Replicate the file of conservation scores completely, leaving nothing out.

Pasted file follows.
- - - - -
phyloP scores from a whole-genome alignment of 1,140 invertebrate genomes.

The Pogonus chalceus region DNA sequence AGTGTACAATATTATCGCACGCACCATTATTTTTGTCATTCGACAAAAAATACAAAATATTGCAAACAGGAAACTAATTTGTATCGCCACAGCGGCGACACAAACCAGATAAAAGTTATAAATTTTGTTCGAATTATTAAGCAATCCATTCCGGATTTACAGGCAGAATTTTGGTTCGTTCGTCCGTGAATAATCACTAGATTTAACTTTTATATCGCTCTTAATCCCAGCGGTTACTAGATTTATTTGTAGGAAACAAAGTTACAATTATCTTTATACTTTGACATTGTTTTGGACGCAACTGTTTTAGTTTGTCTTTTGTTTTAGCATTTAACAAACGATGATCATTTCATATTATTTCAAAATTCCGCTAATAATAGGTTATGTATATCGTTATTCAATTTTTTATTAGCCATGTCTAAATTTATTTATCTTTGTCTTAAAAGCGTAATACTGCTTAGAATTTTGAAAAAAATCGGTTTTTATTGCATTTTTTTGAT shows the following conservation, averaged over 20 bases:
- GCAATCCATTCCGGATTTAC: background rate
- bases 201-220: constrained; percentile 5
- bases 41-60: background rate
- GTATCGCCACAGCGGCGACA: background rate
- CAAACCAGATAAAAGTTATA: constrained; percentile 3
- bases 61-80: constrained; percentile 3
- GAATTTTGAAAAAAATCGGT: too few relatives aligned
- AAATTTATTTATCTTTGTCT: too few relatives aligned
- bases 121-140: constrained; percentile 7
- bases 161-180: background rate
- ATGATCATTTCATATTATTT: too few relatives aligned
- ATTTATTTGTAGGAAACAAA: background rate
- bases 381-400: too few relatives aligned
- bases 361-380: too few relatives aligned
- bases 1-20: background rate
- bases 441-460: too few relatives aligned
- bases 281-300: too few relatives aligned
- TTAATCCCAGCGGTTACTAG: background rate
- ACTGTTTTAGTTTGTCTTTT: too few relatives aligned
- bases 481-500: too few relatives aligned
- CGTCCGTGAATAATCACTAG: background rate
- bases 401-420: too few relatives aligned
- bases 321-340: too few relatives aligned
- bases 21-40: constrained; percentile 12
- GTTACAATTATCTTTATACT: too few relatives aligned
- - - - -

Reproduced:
phyloP scores from a whole-genome alignment of 1,140 invertebrate genomes.

The Pogonus chalceus region DNA sequence AGTGTACAATATTATCGCACGCACCATTATTTTTGTCATTCGACAAAAAATACAAAATATTGCAAACAGGAAACTAATTTGTATCGCCACAGCGGCGACACAAACCAGATAAAAGTTATAAATTTTGTTCGAATTATTAAGCAATCCATTCCGGATTTACAGGCAGAATTTTGGTTCGTTCGTCCGTGAATAATCACTAGATTTAACTTTTATATCGCTCTTAATCCCAGCGGTTACTAGATTTATTTGTAGGAAACAAAGTTACAATTATCTTTATACTTTGACATTGTTTTGGACGCAACTGTTTTAGTTTGTCTTTTGTTTTAGCATTTAACAAACGATGATCATTTCATATTATTTCAAAATTCCGCTAATAATAGGTTATGTATATCGTTATTCAATTTTTTATTAGCCATGTCTAAATTTATTTATCTTTGTCTTAAAAGCGTAATACTGCTTAGAATTTTGAAAAAAATCGGTTTTTATTGCATTTTTTTGAT shows the following conservation, averaged over 20 bases:
- GCAATCCATTCCGGATTTAC: background rate
- bases 201-220: constrained; percentile 5
- bases 41-60: background rate
- GTATCGCCACAGCGGCGACA: background rate
- CAAACCAGATAAAAGTTATA: constrained; percentile 3
- bases 61-80: constrained; percentile 3
- GAATTTTGAAAAAAATCGGT: too few relatives aligned
- AAATTTATTTATCTTTGTCT: too few relatives aligned
- bases 121-140: constrained; percentile 7
- bases 161-180: background rate
- ATGATCATTTCATATTATTT: too few relatives aligned
- ATTTATTTGTAGGAAACAAA: background rate
- bases 381-400: too few relatives aligned
- bases 361-380: too few relatives aligned
- bases 1-20: background rate
- bases 441-460: too few relatives aligned
- bases 281-300: too few relatives aligned
- TTAATCCCAGCGGTTACTAG: background rate
- ACTGTTTTAGTTTGTCTTTT: too few relatives aligned
- bases 481-500: too few relatives aligned
- CGTCCGTGAATAATCACTAG: background rate
- bases 401-420: too few relatives aligned
- bases 321-340: too few relatives aligned
- bases 21-40: constrained; percentile 12
- GTTACAATTATCTTTATACT: too few relatives aligned